• Keryn July 27, 2016 at 6:01 pm

    So nice to hear I’m not alone with my 9 month old waking 2-3 times a night and only placated with a breast feed. In exhausted, but being my third baby, I know it doesn’t last forever. I agree with going to bed early, not taking on too much and nights in instead of out are the best way to manage it. I’ve always hated when people ask if my baby is ‘good’ or is he ‘sleeping through the night’, thanks for articulating it in such a gentle way.

    • Heidi July 28, 2016 at 2:28 pm

      Thank you, Keryn. Power to you x

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  • Kate July 28, 2016 at 5:40 pm

    Beautiful post Heidi. I’m happy to see that you recognise that your approach is simply not possible for all families and you are in a lucky position. I have a 3-month year old who is extremely wakeful. Of course I wouldn’t expect sleeping through the night at this age, but as well as several loooong feeds (at least 40 mins, usually 1.5 hours once I’ve added in nappy change, burping and getting him down again) overnight he also resists naps in the day, and will only submit if I’m walking around with him in the baby carrier. All this (plus insomnia which is a longstanding problem for me) means that I’m getting only 4 hours max of broken sleep each night. My husband travels a lot for work and I have no choice but to go back to work full-time myself in 4 weeks. So we are desperately trying to find a way to get him to nap and sleep longer and independently. Much as I’d love to be able to follow a similar relaxed approach to yours, it’s just not possible for us sadly.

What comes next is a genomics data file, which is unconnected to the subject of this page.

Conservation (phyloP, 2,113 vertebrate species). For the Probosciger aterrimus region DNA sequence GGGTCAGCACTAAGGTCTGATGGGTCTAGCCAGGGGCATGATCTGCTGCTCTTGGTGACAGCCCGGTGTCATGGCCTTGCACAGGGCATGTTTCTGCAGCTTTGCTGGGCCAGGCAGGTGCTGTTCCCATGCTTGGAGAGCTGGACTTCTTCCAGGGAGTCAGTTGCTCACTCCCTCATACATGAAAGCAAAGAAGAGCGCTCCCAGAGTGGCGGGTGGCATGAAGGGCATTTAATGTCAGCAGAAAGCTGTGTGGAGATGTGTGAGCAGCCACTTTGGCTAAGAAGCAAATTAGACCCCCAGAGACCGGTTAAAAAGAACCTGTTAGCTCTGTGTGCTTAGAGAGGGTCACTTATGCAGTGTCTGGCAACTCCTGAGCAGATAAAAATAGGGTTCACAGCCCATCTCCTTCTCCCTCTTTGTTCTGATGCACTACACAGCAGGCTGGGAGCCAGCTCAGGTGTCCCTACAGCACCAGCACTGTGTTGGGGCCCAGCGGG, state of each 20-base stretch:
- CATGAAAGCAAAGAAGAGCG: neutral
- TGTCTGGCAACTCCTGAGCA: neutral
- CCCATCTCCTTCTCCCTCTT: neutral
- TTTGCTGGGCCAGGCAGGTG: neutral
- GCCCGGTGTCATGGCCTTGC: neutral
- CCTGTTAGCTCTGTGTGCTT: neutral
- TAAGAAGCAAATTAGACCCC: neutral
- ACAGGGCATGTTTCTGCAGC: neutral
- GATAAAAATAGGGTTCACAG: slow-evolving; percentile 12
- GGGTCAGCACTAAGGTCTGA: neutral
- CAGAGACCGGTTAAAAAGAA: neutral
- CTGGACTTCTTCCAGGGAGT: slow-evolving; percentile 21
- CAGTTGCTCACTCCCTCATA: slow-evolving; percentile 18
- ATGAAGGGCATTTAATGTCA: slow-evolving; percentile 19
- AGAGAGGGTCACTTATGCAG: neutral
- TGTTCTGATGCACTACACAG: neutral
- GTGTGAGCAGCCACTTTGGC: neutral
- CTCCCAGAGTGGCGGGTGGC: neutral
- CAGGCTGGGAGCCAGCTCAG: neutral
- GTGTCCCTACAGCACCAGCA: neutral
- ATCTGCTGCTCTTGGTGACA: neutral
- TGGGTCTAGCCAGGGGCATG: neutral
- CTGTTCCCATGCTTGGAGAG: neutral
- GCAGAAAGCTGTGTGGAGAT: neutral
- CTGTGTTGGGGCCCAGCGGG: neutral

• Heidi July 28, 2016 at 6:17 pm

      Thank you for your thoughtful comment, Kate. I feel for you! That is a really hard situation to be in. A husband that travels is hard too. I salute you! Sending love and strength and hoping that going back to work goes as smoothly as possible. Easier, more rested days are just around the corner! X